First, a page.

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Wisconsin Public Radio: The Paradox of Generosity

Author: Joy Cardin and Christian Smith

Empirical evidence suggests that being generous and sacrificing will ultimately bring us more rewards in return. Yet, most Americans don’t practice generosity, according to Joy Cardin’s guest this hour. William R. Kenan, Jr. Professor of Sociology, Christian Smith explains the “paradox of generosity” and what it means for ourselves and society. Listen Read More

Notre Dame Sociologists Explore Paradox of Generosity

Author: Christian Smith and Hilary Davidson

For most religious believers, it is an article of faith that it is more blessed to give than to receive. For at least two University of Notre Dame sociologists, it is an article of fact as well. In their recently published book, “The Paradox of Generosity: Giving We Receive, Grasping We Lose,” Christian Smith, Notre Dame’s William R. Kenan Jr. Professor of Sociology, and sociology doctoral candidate Hilary Davidson provide empirical evidence in support of the biblical admonition. Read More

Faith's Paradox: Lose Your Soul to Find It

Author: Richard Stearns

Here's one of the great paradoxes of the human race: People who have almost no material possessions -- the world's extreme poor -- can be among the wealthiest in life. Read More

Want to Be Happy? Stop Being So Cheap!

Author: Jordan Michael Smith and Christian Smith

Start giving your money and time away: New research shows you’ll be happier for it. Americans who describe themselves as “very happy” volunteer an average of 5.8 hours per month. Those who are “unhappy”? Just 0.6 hours. This is just one of the findings in The Paradox of Generosity, a new book by sociologists Christian Smith and Hilary Davidson Read More

Why It's Not a Beautiful Day in the Neighborhood

Author: Christian Smith and Hilary Davidson

Generosity often conjures images of financial or material giving, but that’s hardly its only form. Volunteering time and talent, even spending time with neighbors and family, is just as generous. It’s a form of giving with no inherent financial obligation, but like financial giving, it carries benefits for the giver, not just the receiver. Is there any more symbiotic form of giving that genuinely enjoying another person’s company? Read More

Are Americans a Stingy Lot of People?

Author: Christian Smith and Hilary Davidson

Building on five years of research, which included a survey of more than 2,000 Americans and select in-depth interviews across the country, Notre Dame sociologist Christian Smith and Ph.D. candidate Hilary Davidson take a closer look at the paradox of generosity in their book of the same name, which goes on sale this week. Read More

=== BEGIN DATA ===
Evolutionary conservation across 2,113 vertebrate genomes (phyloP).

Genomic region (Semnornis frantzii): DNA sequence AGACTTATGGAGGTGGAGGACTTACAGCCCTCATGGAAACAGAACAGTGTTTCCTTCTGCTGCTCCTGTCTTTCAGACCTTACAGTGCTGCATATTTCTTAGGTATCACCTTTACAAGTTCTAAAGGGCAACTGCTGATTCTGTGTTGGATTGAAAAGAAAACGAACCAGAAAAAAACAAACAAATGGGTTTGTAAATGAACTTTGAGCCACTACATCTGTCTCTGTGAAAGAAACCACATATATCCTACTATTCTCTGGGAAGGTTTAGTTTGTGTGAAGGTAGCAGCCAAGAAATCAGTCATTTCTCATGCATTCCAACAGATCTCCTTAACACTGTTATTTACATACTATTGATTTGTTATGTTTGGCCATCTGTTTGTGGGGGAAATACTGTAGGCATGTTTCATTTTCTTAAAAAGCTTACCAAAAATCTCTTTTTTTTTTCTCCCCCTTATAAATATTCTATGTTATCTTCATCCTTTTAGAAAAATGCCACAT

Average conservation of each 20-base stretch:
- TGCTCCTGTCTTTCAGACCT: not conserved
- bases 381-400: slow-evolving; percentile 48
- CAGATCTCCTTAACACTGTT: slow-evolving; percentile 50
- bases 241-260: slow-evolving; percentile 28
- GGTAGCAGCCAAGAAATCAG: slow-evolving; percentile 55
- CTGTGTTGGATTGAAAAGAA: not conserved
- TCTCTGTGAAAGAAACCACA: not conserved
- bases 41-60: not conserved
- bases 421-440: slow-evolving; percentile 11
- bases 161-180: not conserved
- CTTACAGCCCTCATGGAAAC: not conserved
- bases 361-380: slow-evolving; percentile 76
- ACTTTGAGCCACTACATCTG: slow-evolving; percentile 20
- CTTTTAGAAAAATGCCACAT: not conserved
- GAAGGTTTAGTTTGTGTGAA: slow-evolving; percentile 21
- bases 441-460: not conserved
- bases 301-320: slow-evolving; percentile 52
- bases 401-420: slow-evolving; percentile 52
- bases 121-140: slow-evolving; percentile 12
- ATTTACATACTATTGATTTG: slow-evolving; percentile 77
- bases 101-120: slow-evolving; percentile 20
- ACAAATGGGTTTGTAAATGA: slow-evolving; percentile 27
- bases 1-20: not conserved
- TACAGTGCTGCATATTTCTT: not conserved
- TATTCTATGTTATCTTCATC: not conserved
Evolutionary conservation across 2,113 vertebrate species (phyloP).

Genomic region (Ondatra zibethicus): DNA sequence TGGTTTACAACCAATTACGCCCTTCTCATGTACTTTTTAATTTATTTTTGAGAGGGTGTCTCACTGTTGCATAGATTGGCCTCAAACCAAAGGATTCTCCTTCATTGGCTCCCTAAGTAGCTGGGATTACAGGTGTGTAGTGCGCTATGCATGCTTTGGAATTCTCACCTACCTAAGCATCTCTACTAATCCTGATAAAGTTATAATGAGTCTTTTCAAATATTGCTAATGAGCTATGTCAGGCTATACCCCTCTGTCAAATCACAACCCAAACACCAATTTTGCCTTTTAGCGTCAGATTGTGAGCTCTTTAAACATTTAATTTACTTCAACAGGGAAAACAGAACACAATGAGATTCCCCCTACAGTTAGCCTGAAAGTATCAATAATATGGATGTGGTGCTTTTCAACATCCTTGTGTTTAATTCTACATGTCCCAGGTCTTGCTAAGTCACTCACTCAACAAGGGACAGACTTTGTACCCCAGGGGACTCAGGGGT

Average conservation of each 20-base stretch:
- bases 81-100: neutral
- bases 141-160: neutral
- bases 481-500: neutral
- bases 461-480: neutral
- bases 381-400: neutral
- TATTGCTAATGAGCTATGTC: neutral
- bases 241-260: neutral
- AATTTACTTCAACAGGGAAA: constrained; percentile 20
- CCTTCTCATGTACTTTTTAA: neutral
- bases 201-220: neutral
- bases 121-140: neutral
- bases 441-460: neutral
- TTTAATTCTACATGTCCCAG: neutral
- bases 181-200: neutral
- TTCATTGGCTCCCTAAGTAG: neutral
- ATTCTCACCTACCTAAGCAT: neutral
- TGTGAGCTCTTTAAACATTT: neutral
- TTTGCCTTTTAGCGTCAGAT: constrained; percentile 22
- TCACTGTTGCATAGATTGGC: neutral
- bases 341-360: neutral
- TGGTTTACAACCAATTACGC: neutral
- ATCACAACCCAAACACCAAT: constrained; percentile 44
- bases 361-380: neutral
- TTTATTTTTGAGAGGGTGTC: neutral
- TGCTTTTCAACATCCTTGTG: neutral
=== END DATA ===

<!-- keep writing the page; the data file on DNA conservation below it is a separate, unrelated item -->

What Makes us Generous?

Author: Christian Smith

Why are people generous? Why are some humans much more generous than others? What factors tend to promote or inhibit generosity? It turns out that generosity makes a big difference in the quality of human personal and social life, both for the givers and receivers. So the better we understand it, the better we will be able to think about and practice it, toward greater human flourishing. Read More

The Really Big Questions: Why Do We Share?

Author: Dean Olsher

On this episode of The Really Big Questions, host Dean Olsher explores how humans may have been shaped by evolution to naturally share, donate and cooperate. On this episode of The Really Big Questions, host Dean Olsher explores how humans may have been shaped by evolution to naturally share, donate and cooperate. Read More

The Science of "Paying it Forward"

Author: Milena Zvetkova

One morning in December of 2012, at the drive-through window of a Tim Hortons coffee shop in Winnipeg, Manitoba, a customer paid for her order and then picked up the tab for the stranger in the car behind her in line. Then that customer paid the bill for the following customer in line — and so on, for the next 226 customers, in a three-hour sequence of spontaneous generosity. Read More

Generosity Amid Want

Author: Bina Shah

In Pakistan, poverty is not sanitized; it’s on full display. What helps save the society is a culture of giving, interwoven into the fabric of how people live and worship. The World Giving Index for 2013, compiled by the Charities Aid Foundation from Gallup polling data, reported that 38 percent of all Pakistanis donated money to charity in 2012, and that 51 percent found some way to help a stranger. For those Pakistanis with money to donate, it’s nearly impossible to decide which cause is most deserving; after all, the great mass of the population could be labeled “less fortunate.” It’s also hard to know whom to trust. Read More